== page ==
- Understanding Accessibility (WHY)
- Legislation (WHAT)
- Creating Accessible Content (HOW)
- Moodle Accessibility Toolkit
Creating and or reviewing your classroom content for accessibility not only provides an equal learning opportunity for all learners but is also required by law. Ontario has made a commitment to accessibility by introducing the Accessibility for Ontarians with Disabilities Act.
The Accessibility for Ontarians with Disabilities Act:
Recognizes the history of discrimination against persons with disabilities in Ontario. The purpose of this act is to benefit all Ontarians by,
(a) developing, implementing and enforcing accessibility standards in order to achieve accessibility for Ontarians with disabilities with respect to goods, services, facilities, accommodation, employment, buildings, structures and premises on or before January 1, 2025; and
(b) providing for the involvement of persons with disabilities, of the Government of Ontario and of representatives of industries and of various sectors of the economy in the development of the accessibility standards. 2005, c. 11, s. 1. By Implementing and enforcing the standards set out in the act will help Ontario become more accessible and inclusive by 2025. The team in the Teaching and Learning Innovation Hub is here to help you succeed in providing your students with the best quality education. Please review this page for helpful resources to help you with accessibility.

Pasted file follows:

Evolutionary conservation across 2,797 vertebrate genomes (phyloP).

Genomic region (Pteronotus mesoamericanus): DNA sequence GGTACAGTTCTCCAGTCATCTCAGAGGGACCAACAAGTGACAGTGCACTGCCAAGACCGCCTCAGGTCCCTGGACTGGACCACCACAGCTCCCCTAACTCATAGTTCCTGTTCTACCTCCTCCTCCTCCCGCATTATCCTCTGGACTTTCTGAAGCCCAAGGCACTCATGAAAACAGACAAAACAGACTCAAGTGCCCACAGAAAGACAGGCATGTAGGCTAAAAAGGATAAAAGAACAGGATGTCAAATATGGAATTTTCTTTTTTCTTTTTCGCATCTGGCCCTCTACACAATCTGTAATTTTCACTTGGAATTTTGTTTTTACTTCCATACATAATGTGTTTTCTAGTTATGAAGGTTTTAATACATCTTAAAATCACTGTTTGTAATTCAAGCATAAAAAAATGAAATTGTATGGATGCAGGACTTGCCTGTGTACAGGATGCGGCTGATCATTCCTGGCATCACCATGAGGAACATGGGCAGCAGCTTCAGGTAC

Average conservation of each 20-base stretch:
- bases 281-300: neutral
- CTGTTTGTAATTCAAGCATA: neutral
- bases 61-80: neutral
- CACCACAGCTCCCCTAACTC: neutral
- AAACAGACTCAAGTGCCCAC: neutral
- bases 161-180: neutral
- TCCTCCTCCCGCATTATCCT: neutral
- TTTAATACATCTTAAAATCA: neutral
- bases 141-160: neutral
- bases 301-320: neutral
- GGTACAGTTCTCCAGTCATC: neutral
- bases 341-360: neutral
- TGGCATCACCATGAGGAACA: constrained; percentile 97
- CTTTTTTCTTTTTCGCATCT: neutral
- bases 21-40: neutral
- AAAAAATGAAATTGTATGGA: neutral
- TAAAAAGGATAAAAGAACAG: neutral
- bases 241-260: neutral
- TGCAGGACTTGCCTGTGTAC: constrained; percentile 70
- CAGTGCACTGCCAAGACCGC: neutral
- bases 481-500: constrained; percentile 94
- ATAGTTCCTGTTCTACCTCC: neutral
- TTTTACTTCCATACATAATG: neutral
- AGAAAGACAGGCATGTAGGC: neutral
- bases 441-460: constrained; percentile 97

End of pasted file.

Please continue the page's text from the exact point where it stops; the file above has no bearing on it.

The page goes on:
Understanding Accessibility (WHY)
Why is accessibility important? Like many other colleges, Cambrian is committed to providing its students with equal learning opportunities. Check out the following YouTube series, “A Walk in my Shoes”, which follows the story of nine Cambrian College students living with various disabilities. These stories are a small glimpse into students’ daily lives here at our college.
Accessibility for Ontarians with Disabilities Act (AODA)
Accessible Canada Act
A WCAG Overview — Web Content Accessibility Guidelines (WCAG) 2.1 and 2.0 Explained
Eric Eggert explains the structure to the Web Content Accessibility Guidelines — WCAG — and how you can start following their requirements.
Accessibility: What’s the difference between WCAG Levels A and AA?
What is WCAG 2.1 – how is it different from 2.0?
The WCAG 2.0 guide was created in 2008. Since then, technology has advanced, and the need to revise the guide was necessary. The 2.1 guide builds on the 2.0 guide with the addition of modern applications. A compressive explanation of the guide from 2.0 to 2.1 can be found on the Accessible Metrics website.
Accessibility – The new WCAG 2.1 guidelines
A short talk by Jack Niland, UX designer and accessibility expert at Spacecraft.
Creating Accessible Content (HOW)
The Teaching and Learning Innovation Hub has developed a checklist to review content for accessibility. This is the checklist we use to help staff review their content. This checklist is also a great resource for staff and faculty to use to review their own content. The Hub is an email or phone call away if you require any additional information or have any questions.
Providing alternative text (alt text) serves many purposes, from search engine optimization to accessibility to overall user experience. For those who use a screen reader or braille assistive device, alt text can describe the function and appearance of a photo or graphic they cannot see, providing them with an equal user experience. Writing functional alt text can be tricky and may take some practice. Below is a list of resources to help you build your alternative text writing skills.
*Modified Content, Images and Icons, Niagara College Accessibility Hub, Creative Commons Attribution 4.0 International license.*
Improving Image Accessibility with Alt Text